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Re: Including ESS with Emacs

From: Alex Branham
Subject: Re: Including ESS with Emacs
Date: Sun, 25 Nov 2018 11:11:52 -0600
User-agent: mu4e 1.1.0; emacs 27.0.50

On Sun 25 Nov 2018 at 10:45, Stefan Monnier <address@hidden> wrote:

>> We'd like to contribute ESS to the FSF so that it can become part of
>> Emacs.
> Yay!
> [ I think it'd be best to include it into GNU ELPA rather than into
>   Emacs, tho.  ]

Right, I was including ELPA as "part of Emacs". We'd be completely happy
being in "core" Emacs or on ELPA, whatever the maintainers think is

> It should be all authors who contributed more than 15 lines-or-so of the
> current code.  `git blame` can be a good starting point, but note that it
> can be misleading: someone who just adds a `save-excursion` and reindents
> all the code will cause git-blame to hide the contributors of all the
> reindented code.
> The way I went about it in the past is to collect all the known authors.
> Then I remove those who already have signed paperwork, and those who
> contributed less than 15 lines of code (by looking at the
> corresponding commits).
> Then I try to contact all those that remain.
> This often involves a fair bit of work and time, to try and find current email
> addresses, to get an answer, to sign the paperwork, to get the FSF to
> process the documents, ...
> After that, there are typically some authors still pending, either
> because they refuse to sign, or because you can't find a valid email, or
> because they don't reply.
> At that point, you dig into the code in more detail, to try and see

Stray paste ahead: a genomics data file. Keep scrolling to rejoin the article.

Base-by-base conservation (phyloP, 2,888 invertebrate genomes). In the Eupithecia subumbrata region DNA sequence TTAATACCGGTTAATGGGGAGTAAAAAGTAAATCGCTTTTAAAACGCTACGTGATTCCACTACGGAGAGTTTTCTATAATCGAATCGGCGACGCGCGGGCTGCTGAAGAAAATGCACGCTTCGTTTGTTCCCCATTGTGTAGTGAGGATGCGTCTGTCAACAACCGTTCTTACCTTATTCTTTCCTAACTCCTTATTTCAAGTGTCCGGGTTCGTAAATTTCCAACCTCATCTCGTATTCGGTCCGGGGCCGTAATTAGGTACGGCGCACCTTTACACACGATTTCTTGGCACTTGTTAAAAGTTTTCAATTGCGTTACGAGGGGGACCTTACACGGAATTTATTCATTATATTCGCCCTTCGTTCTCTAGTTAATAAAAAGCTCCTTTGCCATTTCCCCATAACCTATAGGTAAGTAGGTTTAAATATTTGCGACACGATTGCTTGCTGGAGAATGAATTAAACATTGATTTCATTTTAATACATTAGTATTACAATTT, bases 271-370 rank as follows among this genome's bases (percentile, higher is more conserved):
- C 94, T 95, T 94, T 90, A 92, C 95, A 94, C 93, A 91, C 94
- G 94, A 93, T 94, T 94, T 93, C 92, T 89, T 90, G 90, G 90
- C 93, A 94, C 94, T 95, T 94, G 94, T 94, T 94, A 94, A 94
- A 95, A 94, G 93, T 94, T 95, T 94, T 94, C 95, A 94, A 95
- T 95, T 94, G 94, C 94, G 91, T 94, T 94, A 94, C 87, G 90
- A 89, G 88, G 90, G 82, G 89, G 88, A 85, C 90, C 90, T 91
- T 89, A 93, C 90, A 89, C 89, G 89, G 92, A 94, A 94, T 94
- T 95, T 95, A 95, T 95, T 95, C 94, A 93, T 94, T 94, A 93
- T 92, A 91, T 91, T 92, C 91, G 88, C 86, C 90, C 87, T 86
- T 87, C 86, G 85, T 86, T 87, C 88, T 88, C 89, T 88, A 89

> which part of their contribution remains in the current code and whether
> that can fall under the "15-lines worth of code" (where a renaming of
> a variable counts as 1 line even if it touches 100 lines).  That often
> lets you remove a few more from the pending list.
> Finally, there will probably be a few hold outs who contributed
> a non-trivial amount of code which is still present but whose copyright
> paperwork we can't get.  At that point, we have to take a yet deeper
> look at what to do with it: rewrite the code, drop it altogether, or
> move it to a separate package.
> Note that if at the last stage there is still a major contributor, it
> might render the whole effort pointless.  So it's best to start with the
> most prolific contributors.

Thanks, this is very helpful! I'll work on generating such a list of
contributors. What is the best way to go about telling people how to do
the copyright process? I know for a contribution to Emacs they email
yall requesting the copyright form but it might be annoying for yall to
deal with all of ESS's contributors. Does it make sense for you to email
me the form and then when I reach out I can include the form with my

Thanks again,

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